Newly re-elected Detroit Mayor Mike Duggan’s drinking water focus is clear, according to his point-person for shutoff and affordability plans.
“The commitment he’s focused on is ending shutoffs. That’s the first-order goal,” Dr. Abdul El-Sayed, who advises the mayor on public health and water issues, recently told Planet Detroit in a wide-ranging interview. El-Sayed served as director of the Detroit Health Department from 2015 – 2017.
A current ban on shutoffs runs through 2022.
In addition to ending shutoffs, El-Sayed said it is “critical” that water is affordable and to think “holistically” about water and infrastructure in Michigan. He cited the Flint water crisis as an example of the need for a holistic approach and emphasized that water infrastructure issues are a national problem.
El-Sayed said his hope is that President Joe Biden’s Build Back Better plan “will pass with a real investment with equitable access to drinking water.” He said that would solve the problems that plagued Flint and now Benton Harbor.
The long-awaited infrastructure bill recently passed in Congress by a narrow margin when 13 Republicans including west Michigan Rep. Fred Upton broke ranks and supported the bill.
But at a recent press briefing, U.S. EPA’s administrator for water, Radhika Fox, told Planet Detroit the agency is “concerned” about water affordability, however, “there is no dedicated funding in the infrastructure bill” for it, she said.
Build Back Better legislation includes funding for social programs and contains a tentative $225 million for water affordability which is a tiny fraction of the need.
In August, Rep. Rashida Tlaib introduced legislation that would address water affordability issues nationally. The bill, the Maintaining Access to Essential Services Act. proposes “$13.5 billion in low-interest loans to public and private water utilities which will be forgiven when the utility forgives household water arrears.”
The Detroit Water and Sewerage Department has approximately 50,000 of its 210,000 residential accounts in delinquency representing $38 million, Public Affairs Director Bryan Peckinpaugh told Planet Detroit.
In Chicago, homeowners have accumulated $421 million in water debt according to recent investigative reporting by WBEZ Chicago. Approximately 60 percent of the debt is in majority Black zip codes.
Chicago Mayor Lori Lightfoot ended shutoffs in 2019 after taking office saying, “when you cut somebody off from water, you’re effectively evicting them and putting them on the street.” The city has since been working on an affordability plan.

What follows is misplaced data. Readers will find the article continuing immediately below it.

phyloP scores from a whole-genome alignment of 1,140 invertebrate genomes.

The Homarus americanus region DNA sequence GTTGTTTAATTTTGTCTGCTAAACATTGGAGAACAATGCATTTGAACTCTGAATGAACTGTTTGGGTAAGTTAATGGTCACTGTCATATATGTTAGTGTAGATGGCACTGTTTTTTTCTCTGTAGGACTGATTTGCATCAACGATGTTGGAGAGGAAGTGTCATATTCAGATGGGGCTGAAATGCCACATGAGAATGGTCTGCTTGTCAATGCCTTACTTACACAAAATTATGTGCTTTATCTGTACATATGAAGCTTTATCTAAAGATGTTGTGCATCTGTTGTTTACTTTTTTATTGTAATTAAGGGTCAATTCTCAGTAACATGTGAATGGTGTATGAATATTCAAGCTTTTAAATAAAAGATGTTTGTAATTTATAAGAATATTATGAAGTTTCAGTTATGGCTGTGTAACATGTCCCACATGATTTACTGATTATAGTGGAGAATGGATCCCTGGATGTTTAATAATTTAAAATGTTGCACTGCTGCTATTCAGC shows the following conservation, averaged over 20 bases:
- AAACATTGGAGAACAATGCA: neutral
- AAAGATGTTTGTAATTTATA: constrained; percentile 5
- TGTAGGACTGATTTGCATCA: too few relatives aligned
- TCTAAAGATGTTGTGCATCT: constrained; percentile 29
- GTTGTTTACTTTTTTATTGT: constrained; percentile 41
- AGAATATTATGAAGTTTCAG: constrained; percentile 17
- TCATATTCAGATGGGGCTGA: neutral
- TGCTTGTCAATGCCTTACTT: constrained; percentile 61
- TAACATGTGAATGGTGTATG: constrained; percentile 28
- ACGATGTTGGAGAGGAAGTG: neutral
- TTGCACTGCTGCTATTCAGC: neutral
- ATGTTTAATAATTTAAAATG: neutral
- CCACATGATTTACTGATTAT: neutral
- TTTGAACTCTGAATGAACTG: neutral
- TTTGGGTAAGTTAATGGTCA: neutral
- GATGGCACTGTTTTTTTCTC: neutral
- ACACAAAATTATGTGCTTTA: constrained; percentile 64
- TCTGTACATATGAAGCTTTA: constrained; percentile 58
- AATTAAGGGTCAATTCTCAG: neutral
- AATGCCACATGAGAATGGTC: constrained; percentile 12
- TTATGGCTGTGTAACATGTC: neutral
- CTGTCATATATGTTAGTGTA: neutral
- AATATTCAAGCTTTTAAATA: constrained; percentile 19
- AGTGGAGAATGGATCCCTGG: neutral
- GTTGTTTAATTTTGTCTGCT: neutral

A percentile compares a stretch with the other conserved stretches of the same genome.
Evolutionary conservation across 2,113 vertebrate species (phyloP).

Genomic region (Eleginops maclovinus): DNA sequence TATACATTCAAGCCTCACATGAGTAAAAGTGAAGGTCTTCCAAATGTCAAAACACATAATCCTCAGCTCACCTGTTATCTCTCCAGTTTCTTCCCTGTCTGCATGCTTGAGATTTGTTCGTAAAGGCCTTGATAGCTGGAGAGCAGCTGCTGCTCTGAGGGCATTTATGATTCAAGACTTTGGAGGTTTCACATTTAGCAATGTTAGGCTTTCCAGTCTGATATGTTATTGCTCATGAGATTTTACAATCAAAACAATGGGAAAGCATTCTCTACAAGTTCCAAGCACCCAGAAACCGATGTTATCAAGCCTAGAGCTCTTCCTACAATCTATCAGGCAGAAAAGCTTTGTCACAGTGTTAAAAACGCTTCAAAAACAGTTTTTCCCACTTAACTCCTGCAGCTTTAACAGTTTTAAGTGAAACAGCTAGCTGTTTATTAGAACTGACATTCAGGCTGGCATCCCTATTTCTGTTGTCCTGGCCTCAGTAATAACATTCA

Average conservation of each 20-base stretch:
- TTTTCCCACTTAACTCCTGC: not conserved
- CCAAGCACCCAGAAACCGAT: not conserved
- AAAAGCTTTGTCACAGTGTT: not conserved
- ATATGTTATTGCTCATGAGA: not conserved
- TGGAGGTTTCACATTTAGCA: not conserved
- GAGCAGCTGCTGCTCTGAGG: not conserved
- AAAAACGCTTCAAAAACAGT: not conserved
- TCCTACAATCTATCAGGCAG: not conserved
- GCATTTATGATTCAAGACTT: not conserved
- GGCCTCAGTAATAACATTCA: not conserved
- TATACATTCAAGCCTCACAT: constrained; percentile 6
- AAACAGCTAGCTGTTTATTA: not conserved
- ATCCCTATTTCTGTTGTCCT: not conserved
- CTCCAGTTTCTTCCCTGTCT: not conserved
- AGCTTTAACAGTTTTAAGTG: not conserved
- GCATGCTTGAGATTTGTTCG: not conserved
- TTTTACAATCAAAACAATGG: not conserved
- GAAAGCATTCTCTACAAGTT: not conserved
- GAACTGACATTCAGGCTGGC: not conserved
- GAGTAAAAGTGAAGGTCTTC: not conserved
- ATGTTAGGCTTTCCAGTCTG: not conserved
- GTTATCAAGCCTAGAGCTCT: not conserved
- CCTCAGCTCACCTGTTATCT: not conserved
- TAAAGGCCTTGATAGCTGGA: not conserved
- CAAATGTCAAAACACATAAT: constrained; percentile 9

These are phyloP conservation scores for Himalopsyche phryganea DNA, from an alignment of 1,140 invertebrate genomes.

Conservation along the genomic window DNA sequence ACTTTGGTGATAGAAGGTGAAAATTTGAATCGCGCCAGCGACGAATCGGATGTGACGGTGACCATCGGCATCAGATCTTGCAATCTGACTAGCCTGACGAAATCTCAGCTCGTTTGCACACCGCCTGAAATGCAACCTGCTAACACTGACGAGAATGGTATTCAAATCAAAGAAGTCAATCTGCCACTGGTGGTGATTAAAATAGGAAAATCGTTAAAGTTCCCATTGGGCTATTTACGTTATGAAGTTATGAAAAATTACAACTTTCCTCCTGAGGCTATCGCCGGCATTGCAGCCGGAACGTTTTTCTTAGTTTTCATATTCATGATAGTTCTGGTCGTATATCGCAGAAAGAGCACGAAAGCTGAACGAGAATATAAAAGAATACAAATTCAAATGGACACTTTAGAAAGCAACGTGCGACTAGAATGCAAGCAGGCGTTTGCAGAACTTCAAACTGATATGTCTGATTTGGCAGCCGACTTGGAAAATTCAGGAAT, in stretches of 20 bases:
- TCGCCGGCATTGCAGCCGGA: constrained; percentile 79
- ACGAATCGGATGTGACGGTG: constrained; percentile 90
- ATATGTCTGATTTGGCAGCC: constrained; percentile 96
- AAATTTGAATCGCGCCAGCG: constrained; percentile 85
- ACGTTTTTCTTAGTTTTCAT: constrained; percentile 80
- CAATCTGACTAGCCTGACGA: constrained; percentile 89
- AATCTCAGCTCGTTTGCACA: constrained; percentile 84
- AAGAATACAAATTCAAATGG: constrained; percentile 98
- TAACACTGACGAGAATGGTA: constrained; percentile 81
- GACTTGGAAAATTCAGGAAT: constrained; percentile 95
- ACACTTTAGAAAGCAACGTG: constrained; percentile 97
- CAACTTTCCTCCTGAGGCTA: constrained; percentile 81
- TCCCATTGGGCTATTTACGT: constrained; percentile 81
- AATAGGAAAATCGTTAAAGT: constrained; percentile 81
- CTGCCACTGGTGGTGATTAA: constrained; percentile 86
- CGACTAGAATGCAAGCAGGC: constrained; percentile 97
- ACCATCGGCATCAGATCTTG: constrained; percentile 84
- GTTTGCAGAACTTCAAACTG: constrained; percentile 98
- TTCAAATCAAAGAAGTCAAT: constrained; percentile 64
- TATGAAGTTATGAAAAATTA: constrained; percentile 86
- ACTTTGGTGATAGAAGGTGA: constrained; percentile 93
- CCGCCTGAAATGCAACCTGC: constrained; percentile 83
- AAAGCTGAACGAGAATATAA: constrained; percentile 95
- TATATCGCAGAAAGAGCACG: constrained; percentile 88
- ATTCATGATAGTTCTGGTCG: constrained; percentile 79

Rep. Tlaib’s proposed legislation has a low probability of passage according to the non-partisan legislative tracking service, GovTrack. Her office did not respond to requests to comment.
Build Back Better legislation has been mired in partisan disagreement and its future is uncertain as negotiations continue between the White House and Democratic and Republican members of Congress.
Absent federal action on affordability, El-Sayed said municipal financing at the state or local level could be an option or a tax on corporations “that have been profiteering off of bottling Michigan’s water for a long time.”
The Traverse City non-profit FLOW (For Love of Water) has called for bottled water companies to pay a royalty for the water they take. The revenue would be put in a trust fund to assist communities with public water and social justice needs.
“The public health and justice trust fund would support dedicated public purposes, such as replacing lead service lines, addressing contaminated community water supplies, establishing an emergency water supply, and creating water affordability plans for disadvantaged communities,” said Flow senior adviser Dave Dempsey.
FLOW has opposed the taking of water by bottled water companies in Michigan for a decade but the practice has been upheld by administrations of both political parties.
Asked if there is a possibility for Mayor Duggan, Gov. Gretchen Whitmer, and the legislature to find common ground on water affordability, El-Sayed said the non-partisan redrawing of legislative districts now in process could provide an opportunity.
“We’re due for a rethink of our politics here and I hope that means it opens the space for a productive conversation between the state, the city, and the legislature,” he said.
On adopting and implementing a Philadelphia-type affordability plan where water rates are pegged to income, El-Sayed said “it’s the gold standard plan that would solve a lot of these issues once and for all, and I would love to see something like that happen in Michigan.”
But there are constitutional barriers in Michigan that could prohibit the adoption of the Philadelphia plan according to El-Sayed. He cited a 1998 Michigan Supreme Court decision that prohibited a unit of local government from levying a service charge that was actually a tax that did not have voter consent. The Philadelphia plan is funded by rate-payers not in the plan.
University of Detroit Mercy environmental law attorney Nick Schroeck said it’s good that the city is committed to stopping shut-offs, but a rate structure that is affordable for all residents is still urgently needed.
“If federal dollars for water affordability do not come through, we still have a water affordability problem that needs to be addressed. Advocates have proposed new rate structures, similar to those that have been implemented in other states,” Schroeck said.
Editor’s note Nov. 20, 2021: A previous headline and version of this story referred to El Sayed as an “exec.” We did not intend to imply that El Sayed is a paid staff of the city. In his words, he is “allied in the effort to end shutoffs per the Mayor’s commitment.”